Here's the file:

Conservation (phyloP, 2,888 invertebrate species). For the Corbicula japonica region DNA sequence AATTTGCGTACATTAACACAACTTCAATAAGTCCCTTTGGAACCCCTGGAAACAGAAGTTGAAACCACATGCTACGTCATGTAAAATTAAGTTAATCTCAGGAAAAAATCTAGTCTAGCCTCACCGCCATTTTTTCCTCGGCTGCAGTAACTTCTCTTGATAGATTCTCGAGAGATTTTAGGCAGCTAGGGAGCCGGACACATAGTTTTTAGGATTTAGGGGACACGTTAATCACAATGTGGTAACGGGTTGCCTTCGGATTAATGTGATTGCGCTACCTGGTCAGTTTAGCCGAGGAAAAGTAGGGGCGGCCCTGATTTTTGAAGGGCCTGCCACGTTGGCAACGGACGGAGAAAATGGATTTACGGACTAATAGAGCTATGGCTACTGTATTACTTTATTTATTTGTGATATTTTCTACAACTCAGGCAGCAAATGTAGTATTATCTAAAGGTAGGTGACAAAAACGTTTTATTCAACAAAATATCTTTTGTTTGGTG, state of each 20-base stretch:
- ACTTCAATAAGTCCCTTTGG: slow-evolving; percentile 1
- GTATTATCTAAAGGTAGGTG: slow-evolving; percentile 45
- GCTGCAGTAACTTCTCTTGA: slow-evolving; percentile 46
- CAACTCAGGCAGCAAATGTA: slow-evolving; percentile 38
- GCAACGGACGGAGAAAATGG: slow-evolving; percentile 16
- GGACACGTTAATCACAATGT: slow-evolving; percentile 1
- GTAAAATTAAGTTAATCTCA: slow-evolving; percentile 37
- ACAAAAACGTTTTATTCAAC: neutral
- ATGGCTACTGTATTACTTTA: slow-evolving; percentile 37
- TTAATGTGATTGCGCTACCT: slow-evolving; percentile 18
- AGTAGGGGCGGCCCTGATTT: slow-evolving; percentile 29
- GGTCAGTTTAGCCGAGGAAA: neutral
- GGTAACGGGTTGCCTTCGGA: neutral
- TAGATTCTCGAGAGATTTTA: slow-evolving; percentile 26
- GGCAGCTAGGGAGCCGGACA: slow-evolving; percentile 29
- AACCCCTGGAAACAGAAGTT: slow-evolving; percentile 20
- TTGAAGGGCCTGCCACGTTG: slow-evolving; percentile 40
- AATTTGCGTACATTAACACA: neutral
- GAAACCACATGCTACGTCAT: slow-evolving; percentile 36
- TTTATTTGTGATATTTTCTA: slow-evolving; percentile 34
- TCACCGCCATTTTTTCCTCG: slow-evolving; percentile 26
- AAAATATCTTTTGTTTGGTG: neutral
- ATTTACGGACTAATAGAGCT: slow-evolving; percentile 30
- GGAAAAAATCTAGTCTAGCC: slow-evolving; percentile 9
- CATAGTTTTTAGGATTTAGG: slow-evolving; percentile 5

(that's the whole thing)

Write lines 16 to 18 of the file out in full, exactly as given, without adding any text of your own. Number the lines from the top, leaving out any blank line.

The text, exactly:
- GGCAGCTAGGGAGCCGGACA: slow-evolving; percentile 29
- AACCCCTGGAAACAGAAGTT: slow-evolving; percentile 20
- TTGAAGGGCCTGCCACGTTG: slow-evolving; percentile 40